Thursday, October 11, 2012

Great call all around

Call it gutsy, foolish, a no-brainer, Yankee manager Joe Girardi pulling Alex Rodriguez for pinch-hitter Raul Ibanez in the ninth inning of Wednesday night's Game 3 of the AL division series against the Orioles was one of the boldest moves I've ever seen.

The fact that Ibanez hit a pinch-hit, game-tying homer run in the ninth and then won it with another homer in the 12th is irrelevant.

Yes, irrelevant.

We all know how the Alex Rodriguez of 2012 is not the Alex Rodriguez of 2007, 06, 05, 04 ... He is a shell of his once great self.

He does, however, had nearly 650 lifetime homers and was hitting third in the lineup. I know many will argue, and I wouldn't disagree, that he shouldn't be hitting there — if at all — but he was hitting third.

Give Girardi credit for the move. Give Ibanez credit for the heroics. But also give credit to A-Rod for being the teammate he is. He could have very easily been the negative Nelly and pouted and moaned, but there he was celebrating like a high-schooler when Ibanez's shot dropped in the right-field stands.

I know what you're thinking, "well, how is he supposed to react?" Fair point. But he could easily have been sitting stoically in the dugout, or half-heartedly celebrating what could be the pivotal Yankee win this postseason. Anyone remember how he took being dropped to eighth in the lineup in the 2007 playoffs. He even said after Wednesday night's game, he didn't know how the Alex Rodriguez of 10 years ago would react.

I am defending A-Rod a bit because I think he has received too much of the criticism of his lack of production on a team that, right now, has many players not producing. His contract and the fact that people just don't like him hurts him even more in these situations.

That said, Girardi could have played it safe, sent his future Hall of Fame slugger (yes, I believe — steroids and all — he remains a Hall of Famer) up in the ninth to try and tie it. Instead, he bucked conventional wisdom and Ibanez came through.

No matter the outcome, Girardi's call deserves praise.

Monday, October 1, 2012

What a finish

Was it the Medinah miracle or colossal collapse?

That's what went through my head as I watched Europe complete its improbable comeback over the U.S. in the Ryder Cup.

Lost in the Jets' debacle, Giants' heartbreak and Yankees' quest for another playoff berth, golf's biggest event (yes, bigger than the Masters I believe) had an unbelievable finish. In the team event, held every other, year, the U.S. had what was seemed to be an insurmountable 10-6 lead after day two of the three-day showdown.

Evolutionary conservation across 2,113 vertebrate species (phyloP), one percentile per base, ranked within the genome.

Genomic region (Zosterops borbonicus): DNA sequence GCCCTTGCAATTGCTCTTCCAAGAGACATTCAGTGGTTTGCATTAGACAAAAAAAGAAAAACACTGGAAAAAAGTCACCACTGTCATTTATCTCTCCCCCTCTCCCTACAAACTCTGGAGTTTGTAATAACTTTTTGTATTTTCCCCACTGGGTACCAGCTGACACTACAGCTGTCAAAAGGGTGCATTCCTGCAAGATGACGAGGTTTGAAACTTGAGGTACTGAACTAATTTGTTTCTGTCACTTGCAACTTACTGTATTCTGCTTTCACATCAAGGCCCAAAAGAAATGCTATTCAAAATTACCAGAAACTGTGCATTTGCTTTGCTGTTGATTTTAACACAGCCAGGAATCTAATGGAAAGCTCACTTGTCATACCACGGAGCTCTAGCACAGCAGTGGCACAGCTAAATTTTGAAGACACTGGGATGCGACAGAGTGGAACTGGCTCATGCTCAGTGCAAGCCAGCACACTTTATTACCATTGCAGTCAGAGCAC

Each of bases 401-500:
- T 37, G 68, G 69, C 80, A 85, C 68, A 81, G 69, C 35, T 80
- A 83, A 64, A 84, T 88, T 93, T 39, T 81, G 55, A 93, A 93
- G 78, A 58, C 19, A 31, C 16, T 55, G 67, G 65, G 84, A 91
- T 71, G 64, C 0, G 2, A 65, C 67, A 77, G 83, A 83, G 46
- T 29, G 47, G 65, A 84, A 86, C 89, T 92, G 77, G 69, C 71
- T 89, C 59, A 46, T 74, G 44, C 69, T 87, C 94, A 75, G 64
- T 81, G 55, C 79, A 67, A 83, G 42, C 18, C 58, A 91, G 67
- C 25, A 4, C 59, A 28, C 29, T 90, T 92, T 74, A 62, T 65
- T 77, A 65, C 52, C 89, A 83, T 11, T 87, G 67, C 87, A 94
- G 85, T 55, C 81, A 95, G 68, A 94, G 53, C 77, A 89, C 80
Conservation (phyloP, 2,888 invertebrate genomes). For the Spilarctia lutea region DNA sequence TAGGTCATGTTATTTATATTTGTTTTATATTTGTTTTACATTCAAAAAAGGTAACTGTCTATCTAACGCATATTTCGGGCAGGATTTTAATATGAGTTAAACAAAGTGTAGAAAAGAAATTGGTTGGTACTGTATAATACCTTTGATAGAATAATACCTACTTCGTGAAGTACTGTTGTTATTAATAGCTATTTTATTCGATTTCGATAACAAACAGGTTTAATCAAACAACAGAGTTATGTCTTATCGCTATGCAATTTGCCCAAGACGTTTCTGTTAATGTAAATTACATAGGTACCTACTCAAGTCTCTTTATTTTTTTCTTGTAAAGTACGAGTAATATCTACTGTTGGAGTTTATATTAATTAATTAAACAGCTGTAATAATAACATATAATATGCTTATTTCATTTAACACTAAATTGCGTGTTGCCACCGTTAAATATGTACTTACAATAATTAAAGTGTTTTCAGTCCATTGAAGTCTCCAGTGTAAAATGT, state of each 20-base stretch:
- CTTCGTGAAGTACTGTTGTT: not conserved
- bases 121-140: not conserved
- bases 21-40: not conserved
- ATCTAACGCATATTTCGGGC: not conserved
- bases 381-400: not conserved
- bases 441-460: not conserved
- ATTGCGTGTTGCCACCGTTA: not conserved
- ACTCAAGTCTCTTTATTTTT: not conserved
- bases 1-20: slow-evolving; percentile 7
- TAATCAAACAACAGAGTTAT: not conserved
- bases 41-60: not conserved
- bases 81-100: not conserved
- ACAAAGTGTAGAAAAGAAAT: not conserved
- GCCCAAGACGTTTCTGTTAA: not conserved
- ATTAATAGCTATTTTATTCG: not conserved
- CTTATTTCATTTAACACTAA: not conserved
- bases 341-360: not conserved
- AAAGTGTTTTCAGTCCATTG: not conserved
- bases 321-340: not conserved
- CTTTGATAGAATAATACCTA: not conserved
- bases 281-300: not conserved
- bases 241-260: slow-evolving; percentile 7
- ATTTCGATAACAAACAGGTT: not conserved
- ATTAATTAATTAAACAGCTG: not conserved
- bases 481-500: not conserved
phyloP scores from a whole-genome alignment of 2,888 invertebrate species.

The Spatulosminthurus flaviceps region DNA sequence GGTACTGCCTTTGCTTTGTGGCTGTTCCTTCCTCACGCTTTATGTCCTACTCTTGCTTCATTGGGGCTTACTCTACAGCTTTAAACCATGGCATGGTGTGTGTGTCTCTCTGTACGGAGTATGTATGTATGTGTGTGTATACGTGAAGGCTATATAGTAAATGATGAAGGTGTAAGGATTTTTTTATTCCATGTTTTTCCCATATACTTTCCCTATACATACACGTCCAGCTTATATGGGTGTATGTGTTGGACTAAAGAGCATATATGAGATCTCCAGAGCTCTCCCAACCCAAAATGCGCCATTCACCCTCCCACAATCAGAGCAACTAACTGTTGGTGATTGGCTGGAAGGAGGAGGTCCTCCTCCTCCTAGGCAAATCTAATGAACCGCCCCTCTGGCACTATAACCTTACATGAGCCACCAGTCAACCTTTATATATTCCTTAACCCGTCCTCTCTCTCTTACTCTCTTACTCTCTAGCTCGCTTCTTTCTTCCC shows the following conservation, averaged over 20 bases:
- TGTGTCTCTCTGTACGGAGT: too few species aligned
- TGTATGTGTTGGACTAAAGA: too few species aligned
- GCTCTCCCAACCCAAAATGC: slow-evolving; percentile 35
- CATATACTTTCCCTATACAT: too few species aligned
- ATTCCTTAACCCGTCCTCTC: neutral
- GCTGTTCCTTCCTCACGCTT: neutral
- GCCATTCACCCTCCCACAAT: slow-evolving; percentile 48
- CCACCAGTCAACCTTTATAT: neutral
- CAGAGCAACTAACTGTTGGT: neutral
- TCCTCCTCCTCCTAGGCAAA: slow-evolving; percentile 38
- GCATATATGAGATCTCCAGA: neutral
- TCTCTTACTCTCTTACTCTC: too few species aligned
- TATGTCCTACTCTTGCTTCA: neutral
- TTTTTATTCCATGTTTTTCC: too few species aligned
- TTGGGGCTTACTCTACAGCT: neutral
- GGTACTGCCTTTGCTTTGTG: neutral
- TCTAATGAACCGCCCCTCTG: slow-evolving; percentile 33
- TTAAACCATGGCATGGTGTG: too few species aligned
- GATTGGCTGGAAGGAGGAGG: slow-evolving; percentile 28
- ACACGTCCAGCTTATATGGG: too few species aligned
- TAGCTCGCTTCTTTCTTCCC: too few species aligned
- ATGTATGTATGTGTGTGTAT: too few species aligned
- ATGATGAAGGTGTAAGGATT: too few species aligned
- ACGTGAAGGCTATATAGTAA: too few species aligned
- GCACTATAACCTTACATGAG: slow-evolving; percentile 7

A total of 28 points are at stake in the Ryder Cup. Players competed in foursomes and four-ball matches in four sessions the first two days, with 12 singles matches played on the final day. The U.S. has always been thought of as having the deeper team, so the prevailing wisdom has been the Europeans need to build enough of a lead over the first four sessions to hold the Americans off in the end.

Most thought — myself included — when the U.S. built a 4-point lead heading into singles play, the Ryder Cup was as good as won.

Boy were we wrong!

The Europeans played brilliantly on Sunday, while the Americans seemed off their game (to say the least). The Americans were unable to match the intensity and shot-making of the Europeans and when Martin Kaymer converted a 6-foot par putt on the 18th hole to win his match and secure the Cup with what would turn out to be a 14 1/2-13 1/2 win, the Americans were left in shock.

It's easy to play the blame the game. There's a lot to go around. Tiger Woods, the world's No. 2 golfer, won 1/2 point for the entire event. Captain's picks Steve Stricker and Jim Furyk came up small in the clutch, as did Phil Mickelson, who lost the final two holes in his match against Justin Rose to turn a 1-up lead into a 1-down defeat.

You could probably name the rest of the 12-player U.S. squad as co-conspirators in the loss.

You could also look at the miraculous putt Rose made on the 17th hole against Mickelson; the inspiring play of Ian Poulter and Sergio Garcia; as well as the steady (when not spectacular) play of world No. 1 Rory McIlroy as the real reasons behind the European victory.

No matter how you choose to look at it, this Ryder Cup will go down as one of the most memorable of all time. It made for riveting televsion.